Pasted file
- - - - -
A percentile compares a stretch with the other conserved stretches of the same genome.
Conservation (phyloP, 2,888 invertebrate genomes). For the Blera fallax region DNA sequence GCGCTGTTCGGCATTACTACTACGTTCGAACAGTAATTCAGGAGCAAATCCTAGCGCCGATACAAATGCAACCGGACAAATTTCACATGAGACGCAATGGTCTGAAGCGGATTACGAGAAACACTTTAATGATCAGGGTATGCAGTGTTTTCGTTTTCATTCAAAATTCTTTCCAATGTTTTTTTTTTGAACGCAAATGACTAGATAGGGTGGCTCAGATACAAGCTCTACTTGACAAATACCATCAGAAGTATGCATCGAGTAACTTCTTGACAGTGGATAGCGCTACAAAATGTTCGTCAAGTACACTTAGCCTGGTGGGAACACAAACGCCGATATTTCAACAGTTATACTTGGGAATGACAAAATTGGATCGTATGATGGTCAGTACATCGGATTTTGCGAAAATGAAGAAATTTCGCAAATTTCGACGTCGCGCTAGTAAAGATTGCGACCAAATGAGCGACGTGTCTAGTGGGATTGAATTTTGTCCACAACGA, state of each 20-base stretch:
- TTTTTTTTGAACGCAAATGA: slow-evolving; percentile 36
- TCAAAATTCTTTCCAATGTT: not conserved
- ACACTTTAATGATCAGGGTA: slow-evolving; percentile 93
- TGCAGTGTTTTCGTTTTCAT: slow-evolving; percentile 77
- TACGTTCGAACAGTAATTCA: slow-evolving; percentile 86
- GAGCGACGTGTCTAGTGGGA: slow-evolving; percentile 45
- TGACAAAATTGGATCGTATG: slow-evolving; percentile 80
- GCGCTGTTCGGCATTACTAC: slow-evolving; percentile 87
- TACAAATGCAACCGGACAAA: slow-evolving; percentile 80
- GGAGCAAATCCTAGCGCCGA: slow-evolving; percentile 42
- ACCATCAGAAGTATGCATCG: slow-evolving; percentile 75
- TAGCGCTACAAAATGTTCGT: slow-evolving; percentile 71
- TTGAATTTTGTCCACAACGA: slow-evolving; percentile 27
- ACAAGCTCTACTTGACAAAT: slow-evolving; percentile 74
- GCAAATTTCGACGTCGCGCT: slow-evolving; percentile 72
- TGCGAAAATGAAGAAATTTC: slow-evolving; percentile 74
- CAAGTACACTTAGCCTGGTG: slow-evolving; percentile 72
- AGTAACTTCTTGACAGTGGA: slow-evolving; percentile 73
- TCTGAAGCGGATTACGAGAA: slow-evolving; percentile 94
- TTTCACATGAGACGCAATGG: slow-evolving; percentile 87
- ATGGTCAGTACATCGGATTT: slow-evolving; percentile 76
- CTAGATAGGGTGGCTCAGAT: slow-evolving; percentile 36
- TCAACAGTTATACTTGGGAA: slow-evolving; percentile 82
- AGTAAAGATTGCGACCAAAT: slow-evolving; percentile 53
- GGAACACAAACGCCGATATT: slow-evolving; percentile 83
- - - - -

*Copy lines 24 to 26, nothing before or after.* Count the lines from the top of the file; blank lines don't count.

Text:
- CTAGATAGGGTGGCTCAGAT: slow-evolving; percentile 36
- TCAACAGTTATACTTGGGAA: slow-evolving; percentile 82
- AGTAAAGATTGCGACCAAAT: slow-evolving; percentile 53